Although most social marketing aimed at reducing extramarital relationships is targeted at men, efforts should also take into account the role of women, review authors said. Similarly, both men and women in relationships should be informed about the need for condom use when HIV status is unknown. Although the man’s role in infecting the female partner has been the dominant focus in prevention strategies, the emphasis should be revised in the context of stable couples, since uninfected men and women seem to have an equal chance of having a stable partner who has HIV.

1. Eyawo O, de Walque D, Ford N, et al. HIV status in discordant couples in sub-Saharan Africa: a systematic review and meta-analysis. Lancet Infectious Diseases 2010; 10(11): 770-777 (open access; free registration required)

Routine HIV testing helps prevent mother-to-child transmission

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A policy change from voluntary HIV testing to routine HIV testing for pregnant women led to a dramatic and sustained increase in the number of mothers tested for HIV in Mbale, Uganda. The findings are from a seven-year study published on 14 October 2010 in the journal BMC Health Services Research.

The percentage of pregnant women who were tested for HIV increased from 22 percent during the period when HIV testing was recommended on a voluntary basis to more than 87 percent when HIV testing was routine and initiated by health care providers. The study also indicated that the prevalence of HIV-positive prenatal patients at Mbale Regional Referral Hospital over the seven-year study period was 6.1 percent.

Read more at Suite101.

1. Byamugisha R, Tylleskar T, Kagawa MN, et al. Dramatic and sustained increase in HIV-testing rates among antenatal attendees in Eastern Uganda after a policy change from voluntary counselling and testing to routine counselling and testing for HIV: a retrospective analysis of hospital records, 2002-2009. BMC Health Services Research 2010; 10: 290. (open access)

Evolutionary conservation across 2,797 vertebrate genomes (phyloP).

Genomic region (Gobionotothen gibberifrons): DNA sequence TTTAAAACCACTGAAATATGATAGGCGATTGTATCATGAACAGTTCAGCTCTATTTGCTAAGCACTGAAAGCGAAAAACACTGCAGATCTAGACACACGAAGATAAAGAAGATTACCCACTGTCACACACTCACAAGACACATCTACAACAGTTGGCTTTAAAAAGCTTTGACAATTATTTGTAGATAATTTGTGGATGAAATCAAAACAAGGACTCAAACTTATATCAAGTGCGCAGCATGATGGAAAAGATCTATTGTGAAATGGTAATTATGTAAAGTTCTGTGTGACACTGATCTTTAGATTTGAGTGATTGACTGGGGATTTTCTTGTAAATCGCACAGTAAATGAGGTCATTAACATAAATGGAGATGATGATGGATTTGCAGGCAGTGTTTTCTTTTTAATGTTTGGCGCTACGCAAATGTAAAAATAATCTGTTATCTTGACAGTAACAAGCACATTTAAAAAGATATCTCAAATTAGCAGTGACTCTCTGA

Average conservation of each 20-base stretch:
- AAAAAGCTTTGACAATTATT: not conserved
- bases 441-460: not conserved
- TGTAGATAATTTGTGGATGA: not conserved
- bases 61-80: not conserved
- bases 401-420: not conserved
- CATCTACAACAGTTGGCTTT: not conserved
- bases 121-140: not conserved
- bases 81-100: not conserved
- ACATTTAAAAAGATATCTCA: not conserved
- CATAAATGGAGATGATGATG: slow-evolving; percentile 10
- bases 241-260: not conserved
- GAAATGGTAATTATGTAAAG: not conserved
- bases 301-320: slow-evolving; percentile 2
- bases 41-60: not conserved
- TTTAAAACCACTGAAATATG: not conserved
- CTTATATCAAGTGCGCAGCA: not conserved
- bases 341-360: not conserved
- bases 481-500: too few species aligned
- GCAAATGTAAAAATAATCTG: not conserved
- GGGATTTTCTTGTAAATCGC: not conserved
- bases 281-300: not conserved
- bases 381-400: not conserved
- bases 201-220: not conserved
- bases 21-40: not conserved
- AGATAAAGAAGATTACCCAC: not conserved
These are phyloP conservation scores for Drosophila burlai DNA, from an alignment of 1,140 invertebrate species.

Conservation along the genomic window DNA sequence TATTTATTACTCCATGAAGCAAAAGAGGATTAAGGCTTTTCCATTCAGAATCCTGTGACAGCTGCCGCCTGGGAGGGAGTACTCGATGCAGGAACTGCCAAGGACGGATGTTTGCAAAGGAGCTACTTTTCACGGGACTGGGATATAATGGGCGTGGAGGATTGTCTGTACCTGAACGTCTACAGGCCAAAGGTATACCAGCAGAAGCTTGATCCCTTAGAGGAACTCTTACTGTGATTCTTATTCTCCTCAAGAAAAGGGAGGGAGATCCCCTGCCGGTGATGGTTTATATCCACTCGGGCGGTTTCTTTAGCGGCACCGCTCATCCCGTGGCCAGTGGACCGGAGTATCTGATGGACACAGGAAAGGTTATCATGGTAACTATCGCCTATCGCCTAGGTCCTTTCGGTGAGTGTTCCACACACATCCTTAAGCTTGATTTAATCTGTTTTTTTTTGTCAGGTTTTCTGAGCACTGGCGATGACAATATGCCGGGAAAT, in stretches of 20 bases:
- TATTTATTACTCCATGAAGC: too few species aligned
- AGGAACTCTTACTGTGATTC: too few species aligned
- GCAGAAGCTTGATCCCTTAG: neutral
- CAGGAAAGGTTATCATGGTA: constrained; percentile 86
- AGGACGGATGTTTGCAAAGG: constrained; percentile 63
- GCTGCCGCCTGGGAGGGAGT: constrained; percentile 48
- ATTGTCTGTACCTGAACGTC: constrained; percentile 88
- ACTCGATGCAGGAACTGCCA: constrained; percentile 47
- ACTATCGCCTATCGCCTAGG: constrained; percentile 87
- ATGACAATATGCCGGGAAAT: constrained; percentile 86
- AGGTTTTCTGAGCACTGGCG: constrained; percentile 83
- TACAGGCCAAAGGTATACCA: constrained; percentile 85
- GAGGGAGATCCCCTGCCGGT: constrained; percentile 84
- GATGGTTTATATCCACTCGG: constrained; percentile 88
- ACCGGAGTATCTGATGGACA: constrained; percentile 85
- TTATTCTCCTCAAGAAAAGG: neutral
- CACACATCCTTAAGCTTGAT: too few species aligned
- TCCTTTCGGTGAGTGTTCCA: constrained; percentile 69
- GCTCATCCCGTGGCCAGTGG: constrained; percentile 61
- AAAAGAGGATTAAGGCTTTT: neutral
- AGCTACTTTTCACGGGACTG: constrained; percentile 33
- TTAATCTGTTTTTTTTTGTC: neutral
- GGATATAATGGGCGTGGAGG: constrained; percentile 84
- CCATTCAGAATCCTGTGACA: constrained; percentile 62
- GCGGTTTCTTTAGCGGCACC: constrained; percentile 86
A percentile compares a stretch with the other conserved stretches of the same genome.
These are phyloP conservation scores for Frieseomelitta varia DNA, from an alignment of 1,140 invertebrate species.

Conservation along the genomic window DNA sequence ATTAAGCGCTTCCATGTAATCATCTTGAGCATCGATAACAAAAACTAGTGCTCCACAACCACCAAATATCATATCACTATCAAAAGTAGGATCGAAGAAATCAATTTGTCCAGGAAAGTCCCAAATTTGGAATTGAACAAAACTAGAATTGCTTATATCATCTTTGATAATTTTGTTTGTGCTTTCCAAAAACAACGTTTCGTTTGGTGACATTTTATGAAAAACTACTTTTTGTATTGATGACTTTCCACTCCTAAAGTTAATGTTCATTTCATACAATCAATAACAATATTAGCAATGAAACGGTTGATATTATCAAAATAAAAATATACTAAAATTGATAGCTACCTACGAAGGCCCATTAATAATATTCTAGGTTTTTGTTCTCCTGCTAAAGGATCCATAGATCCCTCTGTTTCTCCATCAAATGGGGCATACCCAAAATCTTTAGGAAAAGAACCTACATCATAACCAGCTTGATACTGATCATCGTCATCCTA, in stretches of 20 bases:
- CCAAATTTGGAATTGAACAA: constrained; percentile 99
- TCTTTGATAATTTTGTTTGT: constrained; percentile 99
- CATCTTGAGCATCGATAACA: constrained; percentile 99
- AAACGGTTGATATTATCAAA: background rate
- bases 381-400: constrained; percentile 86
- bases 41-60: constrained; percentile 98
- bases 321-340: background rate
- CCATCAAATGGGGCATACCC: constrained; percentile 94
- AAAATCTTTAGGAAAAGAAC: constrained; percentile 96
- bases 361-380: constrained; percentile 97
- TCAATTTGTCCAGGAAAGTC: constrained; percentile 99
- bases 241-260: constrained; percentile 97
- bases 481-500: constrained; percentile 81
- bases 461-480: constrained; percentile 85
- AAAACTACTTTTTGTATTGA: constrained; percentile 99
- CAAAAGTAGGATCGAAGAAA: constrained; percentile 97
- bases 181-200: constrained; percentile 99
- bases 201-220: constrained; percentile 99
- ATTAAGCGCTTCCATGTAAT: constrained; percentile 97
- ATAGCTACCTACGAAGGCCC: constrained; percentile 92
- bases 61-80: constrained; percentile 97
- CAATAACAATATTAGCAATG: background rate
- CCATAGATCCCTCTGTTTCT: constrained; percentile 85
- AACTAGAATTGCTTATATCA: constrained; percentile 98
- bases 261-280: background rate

HIV epidemic likely to emerge in the Philippines

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HIV prevalence in the Philippines has been described as “low and slow,” but an HIV epidemic is likely to emerge as the components for such an epidemic are already present in the Philippines, according to a study in the Journal of the International AIDS Society.

While the number of people living with HIV throughout Asia is around 5-10 million—with prevalence estimates well over one percent among adults in numerous countries—the Philippines has maintained an HIV prevalence of less than 0.1 percent.

Experts are predicting a dramatic increase in HIV cases in the Philippines due to several factors: low rates of condom use, increasing casual sexual activity, needle sharing among injection drug users (IDUs) and lack of education about HIV/AIDS, among other factors.

Read more at Suite101.

1. Farr AC, Wilson DP. An HIV epidemic is ready to emerge in the Philippines. Journal of the International AIDS Society 2010; 13: 16. (open access)

HIV/AIDS education improved by digital audio technology

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An HIV/AIDS education program implemented in rural Nigeria that incorporated digital audio technology and was tailored to the culture and language of the community may provide a feasible and cost-effective alternative to improving HIV/AIDS knowledge in low-literacy rural settings.

A study, which compared the technology-assisted program to a conventional seminar/pamphlet-based program, was published in the journal BMC International Health and Human Rights.

The audio device-assisted intervention was associated with more improved HIV/AIDS knowledge among participants than the conventional approach of educating the public through seminars and pamphlet distribution, the study found.


1. Ofotokun I, Binongo JNG, Rosenberg ES, et al. Culturally-adapted and audio-technology assisted HIV/AIDS awareness and education program in rural Nigeria: a cohort study. BMC International Health and Human Rights 2010; 10: 2. (open access)

Factors that predict HIV-positive persons’ desires to have children in Uganda

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Since access to antiretroviral therapy has improved quality of life and survival for people living with HIV, many contemplate having children. But a study from Uganda indicates that being on antiretroviral therapy had little to no effect on the desire to have a child in the near future. The study did find that HIV-positive individuals who were of young age, were single or had lost some children were unlikely to desire a child in the near future.